Seeker (Alex Benedict Series #3)

Seeker (Alex Benedict Series #3)

by Jack McDevitt

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Product Details

ISBN-13: 9780441013753
Publisher: Penguin Publishing Group
Publication date: 10/31/2006
Series: Alex Benedict Series , #3
Pages: 384
Sales rank: 549,935
Product dimensions: 4.27(w) x 6.70(h) x 0.95(d)
Age Range: 18 Years

About the Author

Jack McDevitt is a former naval officer, taxi driver, customs officer and motivational trainer. He is a multiple Nebula Award finalist who lives in Georgia with his wife Maureen.

Table of Contents

What People are Saying About This

From the Publisher


"'Why read Jack McDevitt?' The question should be: 'Who among us is such a slow pony that s/he isn't reading McDevitt'"? - Harlan Ellison
"Superb storytelling." - Library Journal
"Ideas abound in McDevitt's classy riff on the familiar lost-colony theme. The novel delivers everything it promises with a gigantic wallop." - Publishers Weekly (Starred Review)
"Perhaps the best pure storyteller working in the field today." - Washington Post Book World

Customer Reviews

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Seeker (Alex Benedict Series #3) 4 out of 5 based on 0 ratings. 46 reviews.
harstan More than 1 year ago
Amy Kohler shows antiques dealer Alex Benedict a decorated cup with an eagle and strange language etched onto it. Alex looks up the language and says it is Mid-American English last used in the third millennium. Amy is stunned that she possesses an artifact that is nine thousand years old, but Alex says it is probably recent with just an ancient inscription though he has no idea outside of academia who would use a dead language like English especially on a cup. As he looks closer at the relic, Alex becomes convinced that the cup is from the mythical space vessel the Seeker that legend says along with the Bremerhaven transported 5,000 expatriates from the religious intolerance of the twenty-seventh century United States. They supposedly founded a colony on the planet, Margolia, but no one ever heard from the colonists again so they are part of the mythos. Alex and his assistant pilot Chase Kolpath begin to follow clues while a rival follows them, pirates await their return to steal their booty, aliens control information, and a Survey team wants them stopped. --- This science fiction adventure is quite exciting in spite of the over kill of opponents that seem to run the gamut of outer space adventures (besides the above there are killing robots and weird aliens), Jack McDevitt spins a fun futuristic thriller. Readers will appreciate how the future looks back and interprets twenty-seventh century America the same way archeologists do to ancient and prehistorical societies. Alex and Chase come across as the good guys against a horde of nasty dudes though the heroes are artifact mercenaries (somewhat like Han Solo) in a fine tale that fans of Mr. McDevitt will appreciate. --- Harriet Klausner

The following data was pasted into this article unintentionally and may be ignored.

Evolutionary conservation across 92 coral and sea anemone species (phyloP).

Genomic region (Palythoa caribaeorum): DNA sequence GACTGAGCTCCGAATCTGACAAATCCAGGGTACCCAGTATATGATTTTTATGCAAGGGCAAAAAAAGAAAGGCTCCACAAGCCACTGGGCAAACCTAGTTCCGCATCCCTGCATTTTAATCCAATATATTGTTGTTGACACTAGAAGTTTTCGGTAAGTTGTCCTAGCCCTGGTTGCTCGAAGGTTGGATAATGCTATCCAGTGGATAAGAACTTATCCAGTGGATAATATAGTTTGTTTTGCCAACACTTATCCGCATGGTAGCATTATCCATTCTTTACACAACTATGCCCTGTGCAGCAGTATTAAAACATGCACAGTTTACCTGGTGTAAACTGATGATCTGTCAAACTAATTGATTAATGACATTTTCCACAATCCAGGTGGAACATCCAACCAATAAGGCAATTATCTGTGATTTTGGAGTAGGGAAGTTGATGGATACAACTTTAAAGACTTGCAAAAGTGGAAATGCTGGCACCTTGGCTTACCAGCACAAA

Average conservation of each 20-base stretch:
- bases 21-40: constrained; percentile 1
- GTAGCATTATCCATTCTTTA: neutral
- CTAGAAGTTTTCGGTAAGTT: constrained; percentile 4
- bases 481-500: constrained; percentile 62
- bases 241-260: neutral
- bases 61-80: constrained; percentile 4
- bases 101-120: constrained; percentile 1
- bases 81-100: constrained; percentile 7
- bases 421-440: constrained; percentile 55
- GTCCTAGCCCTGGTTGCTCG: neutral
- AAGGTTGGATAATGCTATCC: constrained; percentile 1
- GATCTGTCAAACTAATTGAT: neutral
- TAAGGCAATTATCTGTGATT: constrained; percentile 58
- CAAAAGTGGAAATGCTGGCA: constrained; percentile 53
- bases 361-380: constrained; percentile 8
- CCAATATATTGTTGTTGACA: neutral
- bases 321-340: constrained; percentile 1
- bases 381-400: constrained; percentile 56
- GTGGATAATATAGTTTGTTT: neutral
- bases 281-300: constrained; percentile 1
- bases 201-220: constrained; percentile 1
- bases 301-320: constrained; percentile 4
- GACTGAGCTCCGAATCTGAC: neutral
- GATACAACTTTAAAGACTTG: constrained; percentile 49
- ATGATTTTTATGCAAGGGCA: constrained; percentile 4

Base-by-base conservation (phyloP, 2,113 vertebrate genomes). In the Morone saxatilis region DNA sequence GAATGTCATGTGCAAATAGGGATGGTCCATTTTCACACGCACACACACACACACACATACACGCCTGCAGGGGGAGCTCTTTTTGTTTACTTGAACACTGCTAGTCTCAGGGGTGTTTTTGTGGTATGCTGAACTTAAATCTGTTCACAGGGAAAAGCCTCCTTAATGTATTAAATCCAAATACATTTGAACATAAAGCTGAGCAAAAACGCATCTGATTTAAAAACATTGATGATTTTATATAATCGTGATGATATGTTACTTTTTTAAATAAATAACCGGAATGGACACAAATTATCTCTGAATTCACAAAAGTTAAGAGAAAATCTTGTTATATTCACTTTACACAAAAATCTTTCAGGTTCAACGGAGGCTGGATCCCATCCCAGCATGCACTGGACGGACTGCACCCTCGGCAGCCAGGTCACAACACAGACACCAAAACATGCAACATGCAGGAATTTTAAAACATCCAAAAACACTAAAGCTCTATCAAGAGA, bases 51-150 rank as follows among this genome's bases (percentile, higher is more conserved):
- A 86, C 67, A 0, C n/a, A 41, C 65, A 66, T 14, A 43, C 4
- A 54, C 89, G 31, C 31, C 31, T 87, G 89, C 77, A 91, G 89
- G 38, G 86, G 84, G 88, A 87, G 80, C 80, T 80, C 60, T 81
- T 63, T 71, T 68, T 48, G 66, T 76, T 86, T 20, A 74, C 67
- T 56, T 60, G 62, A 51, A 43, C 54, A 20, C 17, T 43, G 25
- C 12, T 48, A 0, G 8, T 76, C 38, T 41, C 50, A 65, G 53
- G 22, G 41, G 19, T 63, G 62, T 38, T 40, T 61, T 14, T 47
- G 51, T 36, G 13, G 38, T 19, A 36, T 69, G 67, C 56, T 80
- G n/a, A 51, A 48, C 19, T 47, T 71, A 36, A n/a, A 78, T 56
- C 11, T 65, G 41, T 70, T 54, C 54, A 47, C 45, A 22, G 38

joeteo1 on LibraryThing 29 days ago
An excellent piece of speculative fiction that takes place thousands of years into the future. The story follows future archeologist/treasure hunters who are searching for the fate of an ancient earth colony who were lost and never heard from again. The ideas are thought provoking and novel, the characters are likable and the story is well-paced and engrossing. The story mades me wonder about the decal covered plastic cups that come with your child's happy meal. If it was found ten thousand years from now by an archeologist, how much would it be worth?
bcquinnsmom on LibraryThing 29 days ago